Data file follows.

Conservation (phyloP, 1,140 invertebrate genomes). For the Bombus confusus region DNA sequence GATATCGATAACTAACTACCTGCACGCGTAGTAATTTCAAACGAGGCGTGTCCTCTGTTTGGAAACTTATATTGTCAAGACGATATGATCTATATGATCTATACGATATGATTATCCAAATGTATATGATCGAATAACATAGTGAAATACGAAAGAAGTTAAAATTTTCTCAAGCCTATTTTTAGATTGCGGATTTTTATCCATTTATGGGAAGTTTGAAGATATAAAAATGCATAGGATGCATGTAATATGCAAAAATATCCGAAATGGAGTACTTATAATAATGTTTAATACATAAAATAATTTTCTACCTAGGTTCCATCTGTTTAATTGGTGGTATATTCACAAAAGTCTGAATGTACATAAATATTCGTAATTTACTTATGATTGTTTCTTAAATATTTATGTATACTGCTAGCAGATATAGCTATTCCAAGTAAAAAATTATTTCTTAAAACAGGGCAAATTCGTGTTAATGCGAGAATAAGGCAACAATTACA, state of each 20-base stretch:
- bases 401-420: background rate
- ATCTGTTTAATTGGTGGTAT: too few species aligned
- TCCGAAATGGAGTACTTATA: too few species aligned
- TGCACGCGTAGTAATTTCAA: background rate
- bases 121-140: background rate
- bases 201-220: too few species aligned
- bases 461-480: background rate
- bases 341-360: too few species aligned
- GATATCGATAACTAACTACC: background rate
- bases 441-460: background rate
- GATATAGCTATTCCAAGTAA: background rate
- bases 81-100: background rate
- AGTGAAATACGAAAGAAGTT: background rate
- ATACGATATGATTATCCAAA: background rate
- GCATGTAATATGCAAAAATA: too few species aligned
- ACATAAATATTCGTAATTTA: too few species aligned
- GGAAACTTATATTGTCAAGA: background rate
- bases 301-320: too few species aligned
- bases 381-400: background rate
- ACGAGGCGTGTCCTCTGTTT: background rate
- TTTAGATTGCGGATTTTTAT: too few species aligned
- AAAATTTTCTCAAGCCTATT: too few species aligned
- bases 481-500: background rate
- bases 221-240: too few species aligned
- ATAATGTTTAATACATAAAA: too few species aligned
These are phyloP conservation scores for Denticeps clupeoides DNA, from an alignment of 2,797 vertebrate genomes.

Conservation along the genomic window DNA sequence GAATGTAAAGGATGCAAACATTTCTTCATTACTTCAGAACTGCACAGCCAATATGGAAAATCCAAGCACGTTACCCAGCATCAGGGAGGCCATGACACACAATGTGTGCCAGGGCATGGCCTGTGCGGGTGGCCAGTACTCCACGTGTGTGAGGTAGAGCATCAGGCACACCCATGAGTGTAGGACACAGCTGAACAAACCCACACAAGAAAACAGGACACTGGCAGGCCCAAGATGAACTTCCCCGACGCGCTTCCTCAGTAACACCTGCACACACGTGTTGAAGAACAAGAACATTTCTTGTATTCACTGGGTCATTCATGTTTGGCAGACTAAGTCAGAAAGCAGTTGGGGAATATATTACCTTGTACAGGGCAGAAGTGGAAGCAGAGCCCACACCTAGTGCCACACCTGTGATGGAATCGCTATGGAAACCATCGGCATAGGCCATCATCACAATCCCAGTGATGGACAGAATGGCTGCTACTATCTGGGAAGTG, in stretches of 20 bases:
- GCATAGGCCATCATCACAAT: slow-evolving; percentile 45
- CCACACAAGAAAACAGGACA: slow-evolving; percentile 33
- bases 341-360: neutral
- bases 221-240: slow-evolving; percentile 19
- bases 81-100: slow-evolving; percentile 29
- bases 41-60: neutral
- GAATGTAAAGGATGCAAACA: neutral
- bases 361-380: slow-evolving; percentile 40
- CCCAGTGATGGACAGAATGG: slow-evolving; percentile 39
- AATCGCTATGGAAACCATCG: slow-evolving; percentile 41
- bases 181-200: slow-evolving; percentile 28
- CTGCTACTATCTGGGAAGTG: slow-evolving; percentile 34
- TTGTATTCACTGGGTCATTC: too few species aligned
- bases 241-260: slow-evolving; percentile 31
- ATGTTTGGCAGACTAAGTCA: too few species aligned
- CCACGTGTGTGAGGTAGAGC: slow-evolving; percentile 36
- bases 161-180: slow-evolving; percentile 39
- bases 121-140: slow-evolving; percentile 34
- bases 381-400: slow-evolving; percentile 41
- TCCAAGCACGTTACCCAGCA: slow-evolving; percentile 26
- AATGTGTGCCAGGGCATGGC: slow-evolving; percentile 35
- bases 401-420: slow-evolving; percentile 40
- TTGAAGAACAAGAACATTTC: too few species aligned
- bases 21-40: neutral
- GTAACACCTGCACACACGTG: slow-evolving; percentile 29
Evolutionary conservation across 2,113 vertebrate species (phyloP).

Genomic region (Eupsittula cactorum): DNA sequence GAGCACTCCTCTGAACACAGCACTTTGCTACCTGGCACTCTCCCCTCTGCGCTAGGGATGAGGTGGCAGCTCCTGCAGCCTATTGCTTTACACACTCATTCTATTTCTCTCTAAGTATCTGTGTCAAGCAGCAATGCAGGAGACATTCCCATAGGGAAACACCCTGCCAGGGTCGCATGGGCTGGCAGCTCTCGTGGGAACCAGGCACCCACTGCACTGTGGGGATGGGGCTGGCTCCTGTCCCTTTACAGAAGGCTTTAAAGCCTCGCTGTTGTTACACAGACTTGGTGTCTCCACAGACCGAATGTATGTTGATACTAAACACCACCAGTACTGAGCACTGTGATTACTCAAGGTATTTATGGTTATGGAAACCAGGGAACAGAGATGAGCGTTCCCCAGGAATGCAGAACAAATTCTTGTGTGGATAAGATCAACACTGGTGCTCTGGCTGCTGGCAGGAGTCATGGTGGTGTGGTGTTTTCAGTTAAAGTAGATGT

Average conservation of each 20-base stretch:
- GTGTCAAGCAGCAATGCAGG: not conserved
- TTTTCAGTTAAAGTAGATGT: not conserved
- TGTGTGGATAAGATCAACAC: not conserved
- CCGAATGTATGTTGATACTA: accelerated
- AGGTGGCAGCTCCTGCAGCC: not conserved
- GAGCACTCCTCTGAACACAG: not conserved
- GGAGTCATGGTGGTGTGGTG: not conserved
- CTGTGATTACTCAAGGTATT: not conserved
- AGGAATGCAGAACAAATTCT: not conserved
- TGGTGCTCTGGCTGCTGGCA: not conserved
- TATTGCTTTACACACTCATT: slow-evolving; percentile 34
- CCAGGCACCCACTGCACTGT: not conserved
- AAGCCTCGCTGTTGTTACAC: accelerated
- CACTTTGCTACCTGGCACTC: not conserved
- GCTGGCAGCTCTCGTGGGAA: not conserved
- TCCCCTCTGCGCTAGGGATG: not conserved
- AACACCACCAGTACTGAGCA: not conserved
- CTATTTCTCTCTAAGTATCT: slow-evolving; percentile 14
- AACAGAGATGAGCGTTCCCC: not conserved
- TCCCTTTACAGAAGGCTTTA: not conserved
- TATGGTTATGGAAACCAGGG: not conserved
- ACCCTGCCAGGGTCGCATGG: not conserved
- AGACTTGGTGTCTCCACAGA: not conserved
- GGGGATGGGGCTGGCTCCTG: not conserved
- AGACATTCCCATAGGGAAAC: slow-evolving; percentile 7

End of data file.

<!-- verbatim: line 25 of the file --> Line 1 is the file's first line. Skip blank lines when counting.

- bases 221-240: too few species aligned